During the 2013 Tour de Cure ride, my friend Marty was active on various social media sites … he frequently used the phrase “Not dead yet”.
As it happened, I recently finished a book that was recommended to me by a fellow type 2 diabetic. It was “Not Dead Yet: My Race Against Disease: From Diagnosis to Dominance” by Phil Southerland.
When Phil was a child, he was diagnosed with type 1 diabetes. His mother was told that he would either be dead or blind by the time he was 25. Despite this prediction, he went on to be a world class professional cycle racer and founded a professional cycle racing team: Team Type 1 (now Team Novo Nordisk).
I found the book to be very good and quite enlightening … on multiple levels.
Last years Tour de Cure was great! I rode 35 miles and raised $3500 for diabetes education & research. I also met some really great people and got involved in a cause that I can believe in.
Riding in the Tour has multiple benefits for me … obviously raising money for diabetes research can only help… and riding is a great exercise.
So this year I’m stepping it up a notch.
As someone who has type 2 diabetes, tracking my blood glucose levels is very important.
The problem is … tracking your glucose levels on a daily basis isn’t really enough … at least it’s not enough for me.
Everyone who has diabetes should be getting their A1C tested on a periodic basis. The A1C value represents a 3 month running average of your blood glucose levels. People with well controlled diabetes have an A1C level under 7%. Non-diabetic levels are below 6%. The American Diabetes Association has a good writeup on A1C.
Getting your A1C tested usually means going to your doctors office and having it tested. Sometimes this can be done with a simple finger stick blood test but, often, it requires a full blown blood draw (nobody likes those).
For those of us with Type 2 Diabetes (of which I was recently diagnosed), this article on the NIH’s web site might prove interesting. The conclusion was …
The results of this study demonstrate that intake of 1, 3, or 6 g of cinnamon per day reduces serum glucose, triglyceride, LDL cholesterol, and total cholesterol in people with type 2 diabetes and suggest that the inclusion of cinnamon in the diet of people with type 2 diabetes will reduce risk factors associated with diabetes and cardiovascular diseases.
Bonus: Cinnamon tastes good in coffee.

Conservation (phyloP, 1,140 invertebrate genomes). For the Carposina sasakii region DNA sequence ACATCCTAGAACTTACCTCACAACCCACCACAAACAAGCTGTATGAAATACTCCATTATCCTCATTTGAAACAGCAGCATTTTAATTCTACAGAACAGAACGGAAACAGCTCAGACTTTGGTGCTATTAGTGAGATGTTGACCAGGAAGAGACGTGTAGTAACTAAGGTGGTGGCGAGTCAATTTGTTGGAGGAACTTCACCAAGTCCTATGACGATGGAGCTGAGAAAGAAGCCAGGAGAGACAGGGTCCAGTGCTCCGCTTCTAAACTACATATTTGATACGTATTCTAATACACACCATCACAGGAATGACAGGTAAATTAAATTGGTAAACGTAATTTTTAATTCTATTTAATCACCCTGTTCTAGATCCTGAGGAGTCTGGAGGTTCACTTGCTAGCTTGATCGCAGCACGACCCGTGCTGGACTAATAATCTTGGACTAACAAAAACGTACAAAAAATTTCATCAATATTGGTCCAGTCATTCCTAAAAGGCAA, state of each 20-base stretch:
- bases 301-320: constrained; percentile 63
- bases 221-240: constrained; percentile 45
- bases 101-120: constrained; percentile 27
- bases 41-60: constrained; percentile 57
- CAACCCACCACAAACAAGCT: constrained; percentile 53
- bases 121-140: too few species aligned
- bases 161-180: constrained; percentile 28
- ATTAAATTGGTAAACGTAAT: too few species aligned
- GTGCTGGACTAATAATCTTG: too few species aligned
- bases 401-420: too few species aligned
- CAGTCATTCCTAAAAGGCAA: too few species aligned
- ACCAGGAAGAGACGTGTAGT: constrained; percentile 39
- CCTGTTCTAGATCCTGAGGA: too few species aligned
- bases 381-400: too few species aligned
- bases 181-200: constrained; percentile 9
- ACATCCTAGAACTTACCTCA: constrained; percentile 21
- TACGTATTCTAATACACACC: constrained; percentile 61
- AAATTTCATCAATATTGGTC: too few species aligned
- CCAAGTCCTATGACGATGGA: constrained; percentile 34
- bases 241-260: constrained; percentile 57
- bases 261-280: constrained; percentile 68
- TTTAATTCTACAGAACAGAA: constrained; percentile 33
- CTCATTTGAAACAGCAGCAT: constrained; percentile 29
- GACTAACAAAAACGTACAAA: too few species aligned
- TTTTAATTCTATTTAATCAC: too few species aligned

Those if you who follow me on Twitter will know that I’ve started going to the health club in a pretty regular basis now.
I try to work out at least 3 times a week. Monday, Wednesday, and once on the weekend (usually Sunday morning, while Ginny is at church).
So far I’ve been doing quite well and have stuck with it. I’ve seen noticeable improvement in my cardio health, and the last time I had my blood tested my glucose level was down markedly. Ginny has also commented on my general appearance. I’ve lost 10 pounds and my jeans are a bit looser.
My routine us to do 30 minutes on the elliptical machine in cardio mode (targeting 139), then 20-30 minutes of strength training in the other machines.
It really sucks to be suck … especially on a holiday.
Yesterday I stayed home from work because I wasn’t feeling good. At one point during the day I had a fever of 100.1.
Today I’m feeling better, but not 100%.
Originally, Ginny and I were planning on going to my folks house for the 4th of July, but I don’t want to risk getting anyone else sick.
So today I’m just going to relax and take it easy. Maybe try to get together with my folks on Sunday.
Well, it looks like Riley does a bit more than shed, chew on cords, and season the furniture … I found this on the web (via slashdot):
The finding, from a 10-year study of more than 4,300 Americans, suggests that the stress relief pets provide humans is heart-healthy.
– US News & World Report : Cats Help Shield Owners From Heart Attack
‘course I knew he made me feel calmer… and I think I found a site that referenced a study that showed cats helped lower blood pressure.